In This War of the Worlds, the Surface World Is Cracking.
There have always been two worlds, one above and one below the surface.
On the surface, we go to work, have relationships, children, lifestyles, hobbies, holidays. Under the surface, we have energy — emotions, secret desires, private agendas, thoughts, beliefs, fears.
What’s under the surface has more power, but we pretend otherwise because silent, invisible power scares us. Instead, we keep ourselves occupied and diverted by whatever is happening on the surface.
The world above the surface is loud and visible. It is organized by governments, corporations, religions.
Laws keep us in check. We have to obey the law and pay our taxes, otherwise bad things will happen.
Corporations keep us busy. We have to work hard in order to buy the products and services they supply.
Religions keep us obedient. They provide answers to the big questions…
Who am I? God’s child.
Why is life so hard for me? Because God has a plan.
What is the plan? It’s a mystery.
What happens when I die? You go to heaven or hell, so you’d better work hard and obey the law.
Recently a lot of people are questioning their allegiance to this unholy trinity of power.
Governments have been proven to be inept and corrupt. They are run by buffoons who seek glory, and funded by billionaires with special needs.
Corporations hide their lack of morals behind PR campaigns. Their mission statements contain eco-friendly words that have no substance. Their actual mission is to make as much money as possible, so they can keep their enormous bonuses intact and their shareholders happy.
Religions have become irrelevant because their answers just aren’t good enough any more. Ecological problems are rooted in irresponsible growth of human population, and religions are all about irresponsible growth of human population. God will provide for his children doesn’t seem to be working out.
We used to pretend that the two worlds were equal in size, but it’s more like an iceberg model. The underworld of thoughts and feelings is vast, and the surface world is cracking.
People are angry, and they’re scared.
Anger has always fueled rebellion, so it’s surprising that after the scandal of the 2008 financial crash, and the illegal invasion of Iraq, more people didn’t take to the streets.
The reason, of course, is fear.
We prop up our failing systems, not because we believe in them, but because we’re scared of what might replace them. We’re image-making creatures, so we’re frightened of a future that we can’t visualize.
In the past, when the status quo has been overthrown, (e.g. the French, Russian and Chinese revolutions) the images that followed weren’t pretty. They included a pitchfork-wielding mob, ugly grey buildings, half-blind academics who’d thrown away their spectacles for fear of looking intelligent.
Rage is dynamic energy that facilitates change and gets things done. But rage with an agenda is always ugly, because it requires vengeance. It says, “I’ve suffered, so now you must suffer.”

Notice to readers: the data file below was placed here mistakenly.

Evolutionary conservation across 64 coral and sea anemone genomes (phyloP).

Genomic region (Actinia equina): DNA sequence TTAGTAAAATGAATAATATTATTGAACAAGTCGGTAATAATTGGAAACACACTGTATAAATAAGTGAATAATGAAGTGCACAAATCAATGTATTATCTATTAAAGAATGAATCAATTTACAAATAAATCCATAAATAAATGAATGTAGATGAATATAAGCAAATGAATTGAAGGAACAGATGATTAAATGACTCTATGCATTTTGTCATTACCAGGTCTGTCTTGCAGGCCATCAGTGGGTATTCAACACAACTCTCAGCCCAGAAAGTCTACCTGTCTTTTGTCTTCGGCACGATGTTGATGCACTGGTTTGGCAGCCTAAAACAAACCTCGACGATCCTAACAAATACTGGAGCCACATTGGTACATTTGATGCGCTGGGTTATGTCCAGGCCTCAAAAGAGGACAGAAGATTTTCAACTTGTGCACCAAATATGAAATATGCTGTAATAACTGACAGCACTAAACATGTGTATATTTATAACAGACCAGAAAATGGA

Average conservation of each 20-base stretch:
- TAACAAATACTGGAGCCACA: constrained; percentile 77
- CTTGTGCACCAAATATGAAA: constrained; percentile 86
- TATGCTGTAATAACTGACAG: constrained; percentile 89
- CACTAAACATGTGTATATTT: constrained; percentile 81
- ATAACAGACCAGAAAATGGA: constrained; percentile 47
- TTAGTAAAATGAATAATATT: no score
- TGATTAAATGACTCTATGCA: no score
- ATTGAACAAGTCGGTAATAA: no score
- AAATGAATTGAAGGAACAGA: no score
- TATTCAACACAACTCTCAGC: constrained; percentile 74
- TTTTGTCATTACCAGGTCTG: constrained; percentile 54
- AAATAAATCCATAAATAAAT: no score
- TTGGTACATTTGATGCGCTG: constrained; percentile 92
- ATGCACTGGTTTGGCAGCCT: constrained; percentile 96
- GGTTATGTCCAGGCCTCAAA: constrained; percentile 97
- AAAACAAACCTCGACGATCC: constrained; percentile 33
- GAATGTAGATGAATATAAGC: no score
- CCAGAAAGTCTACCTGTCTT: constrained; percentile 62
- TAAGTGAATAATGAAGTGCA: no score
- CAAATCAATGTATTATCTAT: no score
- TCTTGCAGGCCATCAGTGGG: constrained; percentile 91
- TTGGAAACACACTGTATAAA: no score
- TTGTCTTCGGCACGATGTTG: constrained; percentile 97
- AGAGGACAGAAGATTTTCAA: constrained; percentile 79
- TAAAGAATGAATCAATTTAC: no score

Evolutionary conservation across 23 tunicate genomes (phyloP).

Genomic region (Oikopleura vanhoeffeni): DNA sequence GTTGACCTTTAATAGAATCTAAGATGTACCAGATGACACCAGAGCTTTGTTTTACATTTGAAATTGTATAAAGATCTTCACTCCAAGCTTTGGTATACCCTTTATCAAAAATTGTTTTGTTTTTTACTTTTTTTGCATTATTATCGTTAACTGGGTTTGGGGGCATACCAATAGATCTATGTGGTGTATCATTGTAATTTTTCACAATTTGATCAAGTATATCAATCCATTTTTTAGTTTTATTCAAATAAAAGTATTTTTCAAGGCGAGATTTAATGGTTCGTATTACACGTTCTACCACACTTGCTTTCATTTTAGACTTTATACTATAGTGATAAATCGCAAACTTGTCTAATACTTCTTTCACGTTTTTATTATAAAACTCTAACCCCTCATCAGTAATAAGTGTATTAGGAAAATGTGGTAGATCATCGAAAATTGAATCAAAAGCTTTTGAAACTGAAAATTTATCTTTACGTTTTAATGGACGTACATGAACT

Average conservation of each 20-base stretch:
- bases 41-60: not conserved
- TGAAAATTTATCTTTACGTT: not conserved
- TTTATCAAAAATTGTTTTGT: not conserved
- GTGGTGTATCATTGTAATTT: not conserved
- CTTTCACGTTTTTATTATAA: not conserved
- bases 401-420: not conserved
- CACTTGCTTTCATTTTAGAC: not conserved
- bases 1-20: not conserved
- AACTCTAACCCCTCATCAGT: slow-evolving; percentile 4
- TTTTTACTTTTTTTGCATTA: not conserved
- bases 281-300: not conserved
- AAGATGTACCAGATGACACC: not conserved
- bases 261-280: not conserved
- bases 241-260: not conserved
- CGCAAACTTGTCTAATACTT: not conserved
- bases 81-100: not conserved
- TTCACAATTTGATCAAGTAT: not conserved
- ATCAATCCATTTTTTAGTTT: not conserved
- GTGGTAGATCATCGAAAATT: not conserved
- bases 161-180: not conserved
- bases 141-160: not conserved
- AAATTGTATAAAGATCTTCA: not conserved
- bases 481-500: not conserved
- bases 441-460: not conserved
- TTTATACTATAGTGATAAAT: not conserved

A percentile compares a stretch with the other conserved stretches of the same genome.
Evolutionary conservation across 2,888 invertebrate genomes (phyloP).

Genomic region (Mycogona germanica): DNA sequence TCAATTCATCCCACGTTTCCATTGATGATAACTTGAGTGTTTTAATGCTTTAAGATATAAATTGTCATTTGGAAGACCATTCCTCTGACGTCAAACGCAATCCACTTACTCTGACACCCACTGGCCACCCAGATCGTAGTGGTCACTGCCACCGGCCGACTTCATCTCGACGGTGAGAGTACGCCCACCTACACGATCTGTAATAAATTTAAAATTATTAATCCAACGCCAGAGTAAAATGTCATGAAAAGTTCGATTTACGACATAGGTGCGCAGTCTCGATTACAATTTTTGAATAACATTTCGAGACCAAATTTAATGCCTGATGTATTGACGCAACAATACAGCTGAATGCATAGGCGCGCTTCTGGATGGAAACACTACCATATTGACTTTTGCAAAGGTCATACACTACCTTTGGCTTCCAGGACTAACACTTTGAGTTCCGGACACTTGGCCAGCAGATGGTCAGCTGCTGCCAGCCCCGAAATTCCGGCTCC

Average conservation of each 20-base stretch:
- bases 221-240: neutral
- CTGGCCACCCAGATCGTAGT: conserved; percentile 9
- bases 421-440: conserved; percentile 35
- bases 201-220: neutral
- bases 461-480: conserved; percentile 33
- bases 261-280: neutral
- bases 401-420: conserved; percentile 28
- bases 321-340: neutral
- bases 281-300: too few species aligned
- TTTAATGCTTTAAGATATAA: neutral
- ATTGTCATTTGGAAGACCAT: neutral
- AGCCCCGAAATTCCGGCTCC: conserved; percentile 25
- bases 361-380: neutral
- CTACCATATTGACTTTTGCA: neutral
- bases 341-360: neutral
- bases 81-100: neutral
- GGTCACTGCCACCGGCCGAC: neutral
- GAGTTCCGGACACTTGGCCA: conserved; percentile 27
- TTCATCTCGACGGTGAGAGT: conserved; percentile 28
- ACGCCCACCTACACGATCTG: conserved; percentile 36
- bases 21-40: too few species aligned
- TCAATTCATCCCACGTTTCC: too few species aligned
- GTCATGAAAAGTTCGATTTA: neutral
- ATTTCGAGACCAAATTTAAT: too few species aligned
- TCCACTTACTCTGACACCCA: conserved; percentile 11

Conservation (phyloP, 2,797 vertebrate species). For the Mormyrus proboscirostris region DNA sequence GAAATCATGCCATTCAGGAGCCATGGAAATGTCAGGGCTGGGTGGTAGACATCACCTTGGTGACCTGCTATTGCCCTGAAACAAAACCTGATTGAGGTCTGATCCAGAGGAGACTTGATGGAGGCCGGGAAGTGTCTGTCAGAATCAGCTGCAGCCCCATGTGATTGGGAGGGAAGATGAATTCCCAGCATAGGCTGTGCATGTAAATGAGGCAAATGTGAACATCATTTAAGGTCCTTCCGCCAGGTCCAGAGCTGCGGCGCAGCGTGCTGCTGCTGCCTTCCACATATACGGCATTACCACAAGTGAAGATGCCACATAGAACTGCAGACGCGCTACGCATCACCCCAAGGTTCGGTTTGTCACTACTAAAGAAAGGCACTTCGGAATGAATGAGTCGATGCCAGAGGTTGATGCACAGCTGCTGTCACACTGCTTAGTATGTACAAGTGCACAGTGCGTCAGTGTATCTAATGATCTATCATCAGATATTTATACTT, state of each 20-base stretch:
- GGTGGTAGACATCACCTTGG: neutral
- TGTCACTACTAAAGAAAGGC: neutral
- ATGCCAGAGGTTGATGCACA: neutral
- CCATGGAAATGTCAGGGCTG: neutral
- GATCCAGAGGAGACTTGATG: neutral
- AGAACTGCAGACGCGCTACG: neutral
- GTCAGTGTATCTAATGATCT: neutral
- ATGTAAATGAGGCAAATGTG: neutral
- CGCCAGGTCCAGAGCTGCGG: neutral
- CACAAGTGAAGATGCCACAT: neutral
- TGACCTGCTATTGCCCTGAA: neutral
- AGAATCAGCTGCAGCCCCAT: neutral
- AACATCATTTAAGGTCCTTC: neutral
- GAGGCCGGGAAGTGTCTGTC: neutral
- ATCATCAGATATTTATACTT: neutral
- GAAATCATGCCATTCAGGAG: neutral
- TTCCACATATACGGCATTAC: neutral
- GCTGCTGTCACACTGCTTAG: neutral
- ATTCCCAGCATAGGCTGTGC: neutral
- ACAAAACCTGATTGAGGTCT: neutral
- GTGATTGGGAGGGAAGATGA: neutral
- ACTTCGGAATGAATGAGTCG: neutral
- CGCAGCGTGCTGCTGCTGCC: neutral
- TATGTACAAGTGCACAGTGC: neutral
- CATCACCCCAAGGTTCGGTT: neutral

Systems that follow brutal or unfair systems are just as brutal and unfair, not because of what gets rearranged on the surface, but because of the energy beneath the surface… it’s the same energy.
Recently, two stories came out about Boris and Trump. Boris had misappropriated public money to fund a pole-dancing friend’s work project. Trump asked presidents of other nations to dig the dirt on his Democrat rival.
Nobody cared, because nobody was surprised.
We know there are two worlds. We know that the way people talk and behave on the surface isn’t the whole picture, it’s a charade. The difference is, now we know that we know, we can’t pretend any more.
Power is a game played out by a few people on the surface. We’re asked to pick a side — Conservative/Republican or Labour/Democrat — even though these don’t represent who we are.
We need a different kind of change — a change in the energy world.
Our old dualistic thinking portrayed rich people as entitled toffs and poor people as salt of the earth who would run things much better come the revolution. These are caricatures. We are not differentiated by things on the surface, but by the energy beneath the surface.
I have a wealthy friend who gives a lot of her time and money to community projects. She’s worked hard all her life and paid a lot of taxes. She has a lovely house, whose windows have just been smashed for the second time this year. “I’ve suffered, so now you must suffer. I can’t have this, so I’ll spoil it for you.”
Rage and vengeance… a tale as old as time.
We need a new story.
This is why Extinction Rebellion is interesting. Instead of rage and vengeance, they seek to come together with creativity and love as their driving force. Instead of I want it all, and I want it now, they fight on behalf of everyone, for the future of the planet that we all share.
People are arguing about their strategy, the feasibility of their aims, and the accuracy of the science, but the more interesting argument is whether they can harness the power of the underworld in a different way than it’s been done before.
Change driven not by what we can get, but by what we can give… and what we can give up (because let’s face it, this rebellion will require us to give up things, whether that’s a constant supply of new fashionable clothes, Instagram-worthy plates of steak and out-of-season vegetables, or cheap fuel for gas-guzzling cars).
Change driven not by rage and vengeance, but by creativity and love.
It’s a game-changing strategy.
As we look to the future, it might be the only thing that has legs.